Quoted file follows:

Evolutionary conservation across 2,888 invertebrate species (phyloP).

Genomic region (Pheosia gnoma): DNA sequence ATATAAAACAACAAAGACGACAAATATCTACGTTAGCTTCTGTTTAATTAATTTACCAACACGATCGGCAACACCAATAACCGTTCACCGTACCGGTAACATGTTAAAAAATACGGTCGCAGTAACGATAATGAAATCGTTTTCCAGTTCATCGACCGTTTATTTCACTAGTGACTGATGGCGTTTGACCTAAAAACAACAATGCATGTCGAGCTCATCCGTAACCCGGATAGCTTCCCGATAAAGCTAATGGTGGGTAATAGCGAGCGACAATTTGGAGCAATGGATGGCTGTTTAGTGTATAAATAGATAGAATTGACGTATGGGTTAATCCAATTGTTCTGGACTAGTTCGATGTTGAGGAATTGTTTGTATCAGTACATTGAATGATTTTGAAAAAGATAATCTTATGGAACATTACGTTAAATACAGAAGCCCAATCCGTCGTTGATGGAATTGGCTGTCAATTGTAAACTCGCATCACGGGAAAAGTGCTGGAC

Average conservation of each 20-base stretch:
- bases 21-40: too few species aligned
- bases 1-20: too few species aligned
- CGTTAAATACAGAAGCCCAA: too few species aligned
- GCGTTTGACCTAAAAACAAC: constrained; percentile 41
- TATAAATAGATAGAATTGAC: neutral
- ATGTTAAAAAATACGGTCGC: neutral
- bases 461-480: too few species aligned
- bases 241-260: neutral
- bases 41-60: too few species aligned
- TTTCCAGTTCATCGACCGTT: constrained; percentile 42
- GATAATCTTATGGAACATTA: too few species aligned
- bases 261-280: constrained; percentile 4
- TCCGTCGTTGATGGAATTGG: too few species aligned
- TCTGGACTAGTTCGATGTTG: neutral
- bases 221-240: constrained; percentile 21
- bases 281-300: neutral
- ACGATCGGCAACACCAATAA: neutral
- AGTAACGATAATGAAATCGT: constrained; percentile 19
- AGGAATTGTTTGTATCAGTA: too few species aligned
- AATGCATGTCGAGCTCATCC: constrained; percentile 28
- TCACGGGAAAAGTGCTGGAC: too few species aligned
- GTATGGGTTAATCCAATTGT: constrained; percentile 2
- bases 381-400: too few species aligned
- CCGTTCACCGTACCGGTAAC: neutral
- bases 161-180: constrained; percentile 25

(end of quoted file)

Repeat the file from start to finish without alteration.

Evolutionary conservation across 2,888 invertebrate species (phyloP).

Genomic region (Pheosia gnoma): DNA sequence ATATAAAACAACAAAGACGACAAATATCTACGTTAGCTTCTGTTTAATTAATTTACCAACACGATCGGCAACACCAATAACCGTTCACCGTACCGGTAACATGTTAAAAAATACGGTCGCAGTAACGATAATGAAATCGTTTTCCAGTTCATCGACCGTTTATTTCACTAGTGACTGATGGCGTTTGACCTAAAAACAACAATGCATGTCGAGCTCATCCGTAACCCGGATAGCTTCCCGATAAAGCTAATGGTGGGTAATAGCGAGCGACAATTTGGAGCAATGGATGGCTGTTTAGTGTATAAATAGATAGAATTGACGTATGGGTTAATCCAATTGTTCTGGACTAGTTCGATGTTGAGGAATTGTTTGTATCAGTACATTGAATGATTTTGAAAAAGATAATCTTATGGAACATTACGTTAAATACAGAAGCCCAATCCGTCGTTGATGGAATTGGCTGTCAATTGTAAACTCGCATCACGGGAAAAGTGCTGGAC

Average conservation of each 20-base stretch:
- bases 21-40: too few species aligned
- bases 1-20: too few species aligned
- CGTTAAATACAGAAGCCCAA: too few species aligned
- GCGTTTGACCTAAAAACAAC: constrained; percentile 41
- TATAAATAGATAGAATTGAC: neutral
- ATGTTAAAAAATACGGTCGC: neutral
- bases 461-480: too few species aligned
- bases 241-260: neutral
- bases 41-60: too few species aligned
- TTTCCAGTTCATCGACCGTT: constrained; percentile 42
- GATAATCTTATGGAACATTA: too few species aligned
- bases 261-280: constrained; percentile 4
- TCCGTCGTTGATGGAATTGG: too few species aligned
- TCTGGACTAGTTCGATGTTG: neutral
- bases 221-240: constrained; percentile 21
- bases 281-300: neutral
- ACGATCGGCAACACCAATAA: neutral
- AGTAACGATAATGAAATCGT: constrained; percentile 19
- AGGAATTGTTTGTATCAGTA: too few species aligned
- AATGCATGTCGAGCTCATCC: constrained; percentile 28
- TCACGGGAAAAGTGCTGGAC: too few species aligned
- GTATGGGTTAATCCAATTGT: constrained; percentile 2
- bases 381-400: too few species aligned
- CCGTTCACCGTACCGGTAAC: neutral
- bases 161-180: constrained; percentile 25